Saxton’s lifetime of inventions in the field of scientific instrumentation far outshone his claim to this accomplishment in the field of photography. He spent the last forty years of his life as superintendent of weights and measures for the U.S. Coast Survey in Washington, D.C.
Huntingdon County shares in another “first” of a very different kind — the widespread fame of the Juniata Valley that derived from the popularity of Marion Dix Sullivan’s song “The Blue Juniata.” Published in 1841, after a canal boat trip Mrs. Sullivan took through the Juniata Valley, the song gained wide popularity during the next two decades, making her the first commercially successful woman songwriter.
A variety of sources document the song being favored by both Union and Confederate soldiers during the Civil War. In a letter to his wife in 1864, Confederate General George Pickett mentioned “The Blue Juniata” as one of the songs played outside his field headquarters, along with “Sweet and Low, “Nellie Gray,” and “Massa’s in the Cold, Cold Ground.”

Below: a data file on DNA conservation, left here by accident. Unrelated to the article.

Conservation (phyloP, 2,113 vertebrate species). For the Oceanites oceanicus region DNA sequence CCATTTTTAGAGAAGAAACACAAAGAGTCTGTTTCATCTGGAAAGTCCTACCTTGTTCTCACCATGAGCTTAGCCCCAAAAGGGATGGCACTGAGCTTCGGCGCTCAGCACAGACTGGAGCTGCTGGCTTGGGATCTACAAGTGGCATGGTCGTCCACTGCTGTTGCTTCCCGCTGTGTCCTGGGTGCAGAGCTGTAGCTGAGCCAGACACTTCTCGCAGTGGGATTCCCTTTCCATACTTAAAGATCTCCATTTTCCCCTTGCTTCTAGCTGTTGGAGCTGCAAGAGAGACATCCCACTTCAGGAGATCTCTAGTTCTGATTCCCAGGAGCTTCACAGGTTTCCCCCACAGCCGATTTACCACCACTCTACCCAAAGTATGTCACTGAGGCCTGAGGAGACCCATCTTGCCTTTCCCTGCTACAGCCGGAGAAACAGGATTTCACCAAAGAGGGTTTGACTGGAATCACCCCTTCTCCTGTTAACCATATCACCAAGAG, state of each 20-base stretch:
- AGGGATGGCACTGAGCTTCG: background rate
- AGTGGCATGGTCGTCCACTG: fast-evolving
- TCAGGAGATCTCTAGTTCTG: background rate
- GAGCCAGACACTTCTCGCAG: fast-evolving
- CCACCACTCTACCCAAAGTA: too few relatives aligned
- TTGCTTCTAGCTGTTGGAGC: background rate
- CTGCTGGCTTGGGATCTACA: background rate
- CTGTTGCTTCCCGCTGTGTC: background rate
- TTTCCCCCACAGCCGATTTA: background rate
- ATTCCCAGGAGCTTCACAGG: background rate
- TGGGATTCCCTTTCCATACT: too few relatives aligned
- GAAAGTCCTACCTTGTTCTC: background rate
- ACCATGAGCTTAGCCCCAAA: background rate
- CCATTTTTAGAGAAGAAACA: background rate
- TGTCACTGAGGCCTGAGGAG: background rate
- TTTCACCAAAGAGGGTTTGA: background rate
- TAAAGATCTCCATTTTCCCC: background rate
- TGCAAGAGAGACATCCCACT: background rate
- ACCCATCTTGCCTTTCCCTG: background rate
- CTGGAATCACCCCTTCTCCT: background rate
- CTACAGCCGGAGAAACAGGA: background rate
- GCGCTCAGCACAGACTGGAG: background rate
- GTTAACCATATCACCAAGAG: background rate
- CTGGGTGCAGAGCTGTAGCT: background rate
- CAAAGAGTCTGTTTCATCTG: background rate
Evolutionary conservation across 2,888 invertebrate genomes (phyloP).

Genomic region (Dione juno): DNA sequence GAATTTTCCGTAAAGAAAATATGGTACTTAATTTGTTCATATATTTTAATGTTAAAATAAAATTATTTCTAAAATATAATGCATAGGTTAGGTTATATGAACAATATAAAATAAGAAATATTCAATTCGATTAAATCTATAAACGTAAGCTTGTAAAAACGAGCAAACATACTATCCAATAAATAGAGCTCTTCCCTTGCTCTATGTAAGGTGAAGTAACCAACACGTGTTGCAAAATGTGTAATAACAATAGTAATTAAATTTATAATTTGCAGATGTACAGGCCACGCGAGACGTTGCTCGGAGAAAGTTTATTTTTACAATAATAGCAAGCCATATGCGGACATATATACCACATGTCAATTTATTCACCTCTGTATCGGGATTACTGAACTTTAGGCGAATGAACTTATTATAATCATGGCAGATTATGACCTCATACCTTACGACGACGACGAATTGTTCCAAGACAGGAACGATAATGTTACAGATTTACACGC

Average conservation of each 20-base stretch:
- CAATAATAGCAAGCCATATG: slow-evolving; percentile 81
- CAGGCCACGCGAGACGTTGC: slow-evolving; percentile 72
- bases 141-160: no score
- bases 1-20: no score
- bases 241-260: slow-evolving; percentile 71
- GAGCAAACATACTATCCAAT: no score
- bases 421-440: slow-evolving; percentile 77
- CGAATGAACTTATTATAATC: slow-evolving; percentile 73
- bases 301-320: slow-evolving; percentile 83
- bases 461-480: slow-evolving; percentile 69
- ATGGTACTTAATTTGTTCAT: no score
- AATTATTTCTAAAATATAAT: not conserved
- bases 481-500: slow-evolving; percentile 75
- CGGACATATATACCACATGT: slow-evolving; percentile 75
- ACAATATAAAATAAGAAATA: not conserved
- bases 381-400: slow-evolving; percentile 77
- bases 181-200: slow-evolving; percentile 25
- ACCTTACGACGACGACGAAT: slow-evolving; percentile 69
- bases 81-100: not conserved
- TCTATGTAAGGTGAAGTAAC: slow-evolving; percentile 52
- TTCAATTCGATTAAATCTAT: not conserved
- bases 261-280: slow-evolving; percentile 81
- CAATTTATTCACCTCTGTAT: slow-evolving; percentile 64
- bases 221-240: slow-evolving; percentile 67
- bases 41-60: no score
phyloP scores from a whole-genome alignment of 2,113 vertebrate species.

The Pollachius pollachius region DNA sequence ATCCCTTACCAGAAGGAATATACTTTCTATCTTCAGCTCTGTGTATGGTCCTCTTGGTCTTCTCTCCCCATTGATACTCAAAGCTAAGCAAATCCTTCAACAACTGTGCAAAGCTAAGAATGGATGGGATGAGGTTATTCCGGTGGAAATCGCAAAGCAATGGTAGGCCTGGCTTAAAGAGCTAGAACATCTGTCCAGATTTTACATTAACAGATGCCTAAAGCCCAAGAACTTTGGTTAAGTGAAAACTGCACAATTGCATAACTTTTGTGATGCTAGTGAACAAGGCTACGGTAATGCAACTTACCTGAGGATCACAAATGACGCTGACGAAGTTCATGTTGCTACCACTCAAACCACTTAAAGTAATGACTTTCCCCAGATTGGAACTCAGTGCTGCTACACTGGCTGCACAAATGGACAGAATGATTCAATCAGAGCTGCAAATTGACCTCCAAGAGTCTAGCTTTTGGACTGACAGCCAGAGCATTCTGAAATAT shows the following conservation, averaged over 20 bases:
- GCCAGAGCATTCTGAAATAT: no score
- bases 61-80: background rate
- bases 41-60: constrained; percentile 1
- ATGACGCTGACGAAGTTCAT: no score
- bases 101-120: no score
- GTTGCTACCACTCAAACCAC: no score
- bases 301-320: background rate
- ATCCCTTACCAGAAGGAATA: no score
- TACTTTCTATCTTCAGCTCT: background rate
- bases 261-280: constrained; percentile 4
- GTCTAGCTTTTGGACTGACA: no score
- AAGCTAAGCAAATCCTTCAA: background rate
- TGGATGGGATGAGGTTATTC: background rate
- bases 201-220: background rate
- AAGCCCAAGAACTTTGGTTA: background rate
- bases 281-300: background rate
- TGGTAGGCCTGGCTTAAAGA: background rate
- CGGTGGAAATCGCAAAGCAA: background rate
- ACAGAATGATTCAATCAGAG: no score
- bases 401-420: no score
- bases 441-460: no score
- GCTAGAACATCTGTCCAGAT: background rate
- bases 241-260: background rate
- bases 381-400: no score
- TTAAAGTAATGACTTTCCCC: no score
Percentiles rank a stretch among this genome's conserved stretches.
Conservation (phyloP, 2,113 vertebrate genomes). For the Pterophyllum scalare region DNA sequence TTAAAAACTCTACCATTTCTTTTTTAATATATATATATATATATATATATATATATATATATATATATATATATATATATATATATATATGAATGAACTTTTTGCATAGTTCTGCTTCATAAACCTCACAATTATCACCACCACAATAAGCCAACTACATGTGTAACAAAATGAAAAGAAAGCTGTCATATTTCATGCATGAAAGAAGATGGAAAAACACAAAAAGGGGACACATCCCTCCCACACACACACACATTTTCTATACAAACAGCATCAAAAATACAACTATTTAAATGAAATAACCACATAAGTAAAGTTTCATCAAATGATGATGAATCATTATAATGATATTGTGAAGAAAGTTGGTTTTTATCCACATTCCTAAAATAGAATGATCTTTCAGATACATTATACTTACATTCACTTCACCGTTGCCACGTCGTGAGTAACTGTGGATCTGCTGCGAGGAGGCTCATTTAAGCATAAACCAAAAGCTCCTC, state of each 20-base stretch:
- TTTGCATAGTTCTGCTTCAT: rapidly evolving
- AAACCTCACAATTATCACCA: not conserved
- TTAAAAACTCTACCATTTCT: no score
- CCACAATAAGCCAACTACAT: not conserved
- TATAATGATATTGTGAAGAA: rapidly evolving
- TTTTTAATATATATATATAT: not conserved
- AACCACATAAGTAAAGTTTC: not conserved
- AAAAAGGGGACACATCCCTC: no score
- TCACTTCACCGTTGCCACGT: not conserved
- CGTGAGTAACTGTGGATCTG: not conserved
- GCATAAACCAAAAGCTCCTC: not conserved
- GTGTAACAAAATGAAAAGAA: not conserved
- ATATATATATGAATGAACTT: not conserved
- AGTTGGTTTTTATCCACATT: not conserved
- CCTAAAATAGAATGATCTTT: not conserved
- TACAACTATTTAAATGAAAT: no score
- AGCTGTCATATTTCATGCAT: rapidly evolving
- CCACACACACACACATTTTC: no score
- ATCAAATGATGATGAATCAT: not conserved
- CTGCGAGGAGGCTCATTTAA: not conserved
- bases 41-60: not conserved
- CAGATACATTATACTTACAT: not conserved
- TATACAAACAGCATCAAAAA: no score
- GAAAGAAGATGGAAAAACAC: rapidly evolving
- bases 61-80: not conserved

On the Union side, a correspondent with General William Tecumseh Sherman’s army wrote this poetic account of a quiet evening with the troops:
Sitting before his tent in the glow of a campfire one evening, General Sherman let his cigar go out to listen to an air that a distant band was playing; the musicians ceased at last. The General turned to one of his officers:” Send an orderly to ask that band to play that tune again.” A little while, and the band received the word. The tune was ” The Blue Juniata,” with exquisite variations; the band played it again, even more beautifully than before. Again it ceased and then, off to the right, nearly a quarter mile away, the voices of some soldiers took it up with words. The band, and still another band, played a low accompaniment. Camp after camp began singing the music, and “The Blue Juniata” became, for a few minutes, the oratorio of half an army.
It was a Ken Burns moment, to be sure.
Still another memorable event in the history of “The Blue Juniata” occurred at the end of the Civil War as the war-weary soldiers of Illinois’ 102nd Regiment made their way home. As they traveled through the Juniata Valley, they lifted their voices in song, making the valley ring with their rendition of “The Blue Juniata.”
We no longer sing “The Blue Juniata,” as Ma did in Laura Ingalls Wilder’s “Little House in the Big Woods.” But perhaps we should — to remind us that our beautiful valley’s fame has sometimes spread far afield and received recognition for accomplishments natural, invented, and manufactured. And, of course, Huntingdon County remains first — always and forever — in the hearts of its countians.